Robots are increasingly becoming medical assistants

This technology-assisted procedure offers more precision and accuracy with less blood loss in addition to a shorter hospital stay

This technology-assisted procedure offers more precision and accuracy with less blood loss in addition to a shorter hospital stay

When a 66-year-old lecturer from Hosapete was advised by doctors to undergo knee replacement surgery for his chronic pain, the first question that bothered him was how long he could get back on his feet.

“I have heard that people cannot walk on their own for at least a month after the operation. I don’t want to be dependent on others for so long,” he told doctors.

When doctors at SPARSH hospitals, where he was undergoing treatment, told him that his recovery would be less painful and faster with robotic joint replacement surgery, he opted for it. “His knee replacement was performed using Mako Robotic-Arm assisted technology that allows surgeons to replicate precise bone cuts for patients, every time, first in a virtual 3D model and then in the operating room. He is upright, able to walk on his own in two weeks,” said Ravikumar Mukartihal, a robotic joint replacement surgeon at the hospital.

He said this technology-assisted procedure offers more precision and accuracy with less blood loss, in addition to a shorter hospital stay.

“In the event of knee or hip surgery, the Mako System software makes it possible to create a 3D model of the diseased joint based on the patient’s CT scan. The software then makes it possible to create a personalized virtual surgical plan for each patient, based on their specific disease state. This planning, done even before entering the operating room, helps to decide on the most accurate bone cuts and implant alignment,” explained Dr. Mukartihal.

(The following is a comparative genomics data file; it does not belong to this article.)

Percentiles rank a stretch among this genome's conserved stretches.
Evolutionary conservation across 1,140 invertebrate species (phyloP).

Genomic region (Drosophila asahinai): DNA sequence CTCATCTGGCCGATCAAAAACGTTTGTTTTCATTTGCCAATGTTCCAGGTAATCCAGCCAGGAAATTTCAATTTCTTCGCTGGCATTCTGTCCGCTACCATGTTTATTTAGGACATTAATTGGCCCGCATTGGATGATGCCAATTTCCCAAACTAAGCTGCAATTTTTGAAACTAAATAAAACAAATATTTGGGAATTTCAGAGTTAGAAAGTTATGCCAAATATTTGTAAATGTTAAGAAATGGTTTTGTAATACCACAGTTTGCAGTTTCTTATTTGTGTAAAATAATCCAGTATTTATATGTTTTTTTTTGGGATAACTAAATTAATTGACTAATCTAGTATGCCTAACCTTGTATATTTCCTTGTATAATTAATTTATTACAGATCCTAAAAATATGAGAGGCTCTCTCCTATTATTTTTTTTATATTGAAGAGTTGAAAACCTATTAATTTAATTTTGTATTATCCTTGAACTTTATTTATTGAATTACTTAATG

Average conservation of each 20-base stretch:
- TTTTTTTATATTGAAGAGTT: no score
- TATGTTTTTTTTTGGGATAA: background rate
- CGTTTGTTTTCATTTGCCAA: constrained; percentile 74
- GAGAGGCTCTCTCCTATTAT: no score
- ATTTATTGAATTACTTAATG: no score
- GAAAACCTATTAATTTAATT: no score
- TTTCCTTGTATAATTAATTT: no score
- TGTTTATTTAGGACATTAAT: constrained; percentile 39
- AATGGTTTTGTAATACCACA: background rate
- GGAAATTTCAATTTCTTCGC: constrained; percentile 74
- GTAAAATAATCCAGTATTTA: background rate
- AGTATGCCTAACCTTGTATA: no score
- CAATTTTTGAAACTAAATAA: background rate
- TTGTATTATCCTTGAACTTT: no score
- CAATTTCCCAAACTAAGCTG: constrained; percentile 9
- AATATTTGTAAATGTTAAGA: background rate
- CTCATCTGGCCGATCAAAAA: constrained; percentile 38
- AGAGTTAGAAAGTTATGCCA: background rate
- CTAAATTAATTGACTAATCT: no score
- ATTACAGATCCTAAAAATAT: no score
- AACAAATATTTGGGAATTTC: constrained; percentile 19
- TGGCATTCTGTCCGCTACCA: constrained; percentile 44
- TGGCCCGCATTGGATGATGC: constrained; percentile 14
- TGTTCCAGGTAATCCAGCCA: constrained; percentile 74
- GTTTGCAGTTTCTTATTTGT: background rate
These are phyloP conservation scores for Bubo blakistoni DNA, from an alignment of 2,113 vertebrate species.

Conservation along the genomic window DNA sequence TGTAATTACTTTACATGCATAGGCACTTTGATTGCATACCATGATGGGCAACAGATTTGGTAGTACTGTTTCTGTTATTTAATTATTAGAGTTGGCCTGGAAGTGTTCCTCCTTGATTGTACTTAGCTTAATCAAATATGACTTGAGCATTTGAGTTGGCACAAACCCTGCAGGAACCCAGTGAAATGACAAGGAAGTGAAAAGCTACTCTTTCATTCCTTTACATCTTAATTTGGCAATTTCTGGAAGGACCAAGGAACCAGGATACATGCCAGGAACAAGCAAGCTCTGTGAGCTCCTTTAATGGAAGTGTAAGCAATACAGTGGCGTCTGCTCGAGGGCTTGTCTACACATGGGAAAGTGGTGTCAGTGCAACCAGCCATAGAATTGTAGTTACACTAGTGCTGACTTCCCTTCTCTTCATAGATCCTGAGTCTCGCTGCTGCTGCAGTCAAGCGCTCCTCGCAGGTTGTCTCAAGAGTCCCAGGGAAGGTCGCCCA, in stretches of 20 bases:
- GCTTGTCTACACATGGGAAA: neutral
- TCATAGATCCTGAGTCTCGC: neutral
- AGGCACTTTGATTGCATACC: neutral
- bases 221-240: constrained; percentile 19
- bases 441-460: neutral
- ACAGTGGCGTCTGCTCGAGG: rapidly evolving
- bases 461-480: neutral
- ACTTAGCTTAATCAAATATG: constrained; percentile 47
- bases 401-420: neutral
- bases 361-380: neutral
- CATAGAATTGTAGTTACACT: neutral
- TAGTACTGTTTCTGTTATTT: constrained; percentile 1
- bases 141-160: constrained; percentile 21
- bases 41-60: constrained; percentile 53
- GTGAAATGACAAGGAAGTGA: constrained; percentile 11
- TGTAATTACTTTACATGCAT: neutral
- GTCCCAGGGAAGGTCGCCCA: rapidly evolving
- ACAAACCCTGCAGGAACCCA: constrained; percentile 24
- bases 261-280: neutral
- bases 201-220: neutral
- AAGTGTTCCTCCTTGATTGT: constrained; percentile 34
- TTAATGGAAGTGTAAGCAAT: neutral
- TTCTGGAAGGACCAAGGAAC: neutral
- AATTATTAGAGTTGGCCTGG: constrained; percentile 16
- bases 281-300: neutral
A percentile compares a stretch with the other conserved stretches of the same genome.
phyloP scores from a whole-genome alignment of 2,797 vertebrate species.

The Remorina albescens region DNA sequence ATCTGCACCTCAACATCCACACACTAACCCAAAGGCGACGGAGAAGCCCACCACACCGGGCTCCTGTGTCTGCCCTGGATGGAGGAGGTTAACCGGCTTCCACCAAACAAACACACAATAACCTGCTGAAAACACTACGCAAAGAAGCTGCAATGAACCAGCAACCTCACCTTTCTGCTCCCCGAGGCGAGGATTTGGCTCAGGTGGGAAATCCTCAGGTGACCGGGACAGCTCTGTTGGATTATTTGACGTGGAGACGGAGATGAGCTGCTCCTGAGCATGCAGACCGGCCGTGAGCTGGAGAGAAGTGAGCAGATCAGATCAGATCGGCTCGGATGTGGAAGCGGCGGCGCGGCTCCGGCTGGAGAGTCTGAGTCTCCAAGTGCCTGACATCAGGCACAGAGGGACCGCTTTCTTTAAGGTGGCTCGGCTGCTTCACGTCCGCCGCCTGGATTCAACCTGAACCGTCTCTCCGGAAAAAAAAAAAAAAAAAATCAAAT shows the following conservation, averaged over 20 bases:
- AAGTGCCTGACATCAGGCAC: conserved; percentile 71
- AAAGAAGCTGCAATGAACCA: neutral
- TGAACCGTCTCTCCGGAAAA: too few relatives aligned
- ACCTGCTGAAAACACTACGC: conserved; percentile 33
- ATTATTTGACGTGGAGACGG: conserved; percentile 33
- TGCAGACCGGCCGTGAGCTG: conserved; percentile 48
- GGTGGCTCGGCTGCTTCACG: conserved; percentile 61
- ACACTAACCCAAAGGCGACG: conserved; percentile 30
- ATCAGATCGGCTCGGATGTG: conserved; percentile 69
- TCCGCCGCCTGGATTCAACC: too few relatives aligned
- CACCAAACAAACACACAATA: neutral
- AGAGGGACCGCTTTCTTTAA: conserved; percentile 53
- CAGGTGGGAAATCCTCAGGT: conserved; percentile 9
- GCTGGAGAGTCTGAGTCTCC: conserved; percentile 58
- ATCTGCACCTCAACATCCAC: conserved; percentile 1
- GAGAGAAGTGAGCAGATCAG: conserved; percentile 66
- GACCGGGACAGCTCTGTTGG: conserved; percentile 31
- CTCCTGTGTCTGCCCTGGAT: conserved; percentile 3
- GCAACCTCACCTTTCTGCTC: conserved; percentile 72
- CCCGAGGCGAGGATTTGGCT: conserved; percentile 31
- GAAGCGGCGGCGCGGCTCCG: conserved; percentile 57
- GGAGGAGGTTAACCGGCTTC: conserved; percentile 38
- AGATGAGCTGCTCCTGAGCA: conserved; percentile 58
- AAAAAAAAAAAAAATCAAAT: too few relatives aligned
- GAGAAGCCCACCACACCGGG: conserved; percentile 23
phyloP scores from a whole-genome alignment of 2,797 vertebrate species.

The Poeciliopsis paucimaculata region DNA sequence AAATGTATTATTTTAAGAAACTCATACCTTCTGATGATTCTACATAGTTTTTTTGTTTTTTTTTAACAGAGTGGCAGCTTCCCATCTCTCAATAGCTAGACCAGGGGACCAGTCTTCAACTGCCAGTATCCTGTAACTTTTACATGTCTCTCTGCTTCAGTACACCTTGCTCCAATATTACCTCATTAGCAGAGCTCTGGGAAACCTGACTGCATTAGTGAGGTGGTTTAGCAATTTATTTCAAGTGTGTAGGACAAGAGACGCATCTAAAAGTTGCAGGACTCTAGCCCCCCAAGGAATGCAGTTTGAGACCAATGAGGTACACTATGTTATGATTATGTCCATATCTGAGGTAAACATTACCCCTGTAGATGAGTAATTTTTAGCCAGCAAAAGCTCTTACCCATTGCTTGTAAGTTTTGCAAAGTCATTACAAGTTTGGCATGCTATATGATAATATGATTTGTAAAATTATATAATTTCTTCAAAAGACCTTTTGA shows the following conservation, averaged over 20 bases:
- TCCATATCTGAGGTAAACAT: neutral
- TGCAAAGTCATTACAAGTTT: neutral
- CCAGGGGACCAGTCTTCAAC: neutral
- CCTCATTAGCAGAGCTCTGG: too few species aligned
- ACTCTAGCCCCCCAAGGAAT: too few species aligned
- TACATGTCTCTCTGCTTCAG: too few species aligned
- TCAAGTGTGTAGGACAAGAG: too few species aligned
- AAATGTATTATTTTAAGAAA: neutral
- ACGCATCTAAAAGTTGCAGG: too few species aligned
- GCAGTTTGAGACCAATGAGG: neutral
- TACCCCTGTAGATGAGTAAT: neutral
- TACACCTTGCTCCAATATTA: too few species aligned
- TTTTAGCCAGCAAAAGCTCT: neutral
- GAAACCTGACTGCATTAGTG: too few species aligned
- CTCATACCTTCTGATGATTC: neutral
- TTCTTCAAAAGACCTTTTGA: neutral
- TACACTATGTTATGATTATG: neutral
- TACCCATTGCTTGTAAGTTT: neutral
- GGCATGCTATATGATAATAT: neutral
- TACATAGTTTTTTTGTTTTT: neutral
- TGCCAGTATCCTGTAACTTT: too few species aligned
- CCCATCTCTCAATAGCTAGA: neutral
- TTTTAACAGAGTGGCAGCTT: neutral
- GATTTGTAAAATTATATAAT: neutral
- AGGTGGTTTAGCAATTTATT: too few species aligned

Various specialties

Robotic surgeries are now offered in various specialties such as organ transplantation, surgical oncology, urology, gynecology, surgical gastroenterology, general surgery, pediatric surgery or ophthalmology.

Vishal Rao US, Director of Head Neck Oncology – Robotic Surgery at the HCG Cancer Center, recalled, “During my formative years, I only had two small eyes and two large hands at my disposal. Today, I have a robot assisting me with a big, powerful eye and two small nimble hands.

Somashekhar SP, Chairman of the Medical Advisory Board and Global Director of the Aster International Institute of Oncology, said more patients are now accepting robotic surgeries mainly due to shorter hospital stay, lower risk of complications and a quick recovery. “Last year, 100 new robots were introduced in India in private and public hospitals,” he said.

Smart tools

Naren Shetty, vice president and head of cataract and refractive surgery at Narayana Nethralaya, said robotic-assisted smart tools are widely used in ophthalmology. “Femtosecond laser-assisted cataract surgery is an innovative bladeless surgical option for cataract patients. In this surgery, a laser machine is first used to make the incisions, create an opening in the lens capsule and break the cataract into smaller pieces. These incisions are precise, consistent and safer than manual incisions,” he said.

Mohammed Rehan Sayeed, Cardiothoracic Vascular Surgery Consultant at Manipal Hospitals (Yeshwantpur and Hebbal), said robotics are also widely used in Cardiothoracic and Vascular Surgery. “In case of bypass, the robot helps to remove the conduits, and without making a large incision or cutting through the sternum (with a small 5cm incision),” he said.

A word of warning

Hema Divakar, chair of the FIGO (International Federation of Gynecology and Obstetrics) Well Woman Healthcare Committee, said the growing popularity of robotic surgery may lead to an increase in irrational demand from female patients, which puts undue pressure on the surgeon. “This can lead to the irrational use of robotic surgery for fear of missing out. Apart from the cost of the machine, the expense involved in setting up a dedicated robotic surgery facility is colossal. The recurring cost instruments is much more concerning,” she said.

As a result, the costs of robotic surgeries remain high. “In fact, right now open/laparoscopic surgeries are much more cost effective than robotic surgeries,” she said.

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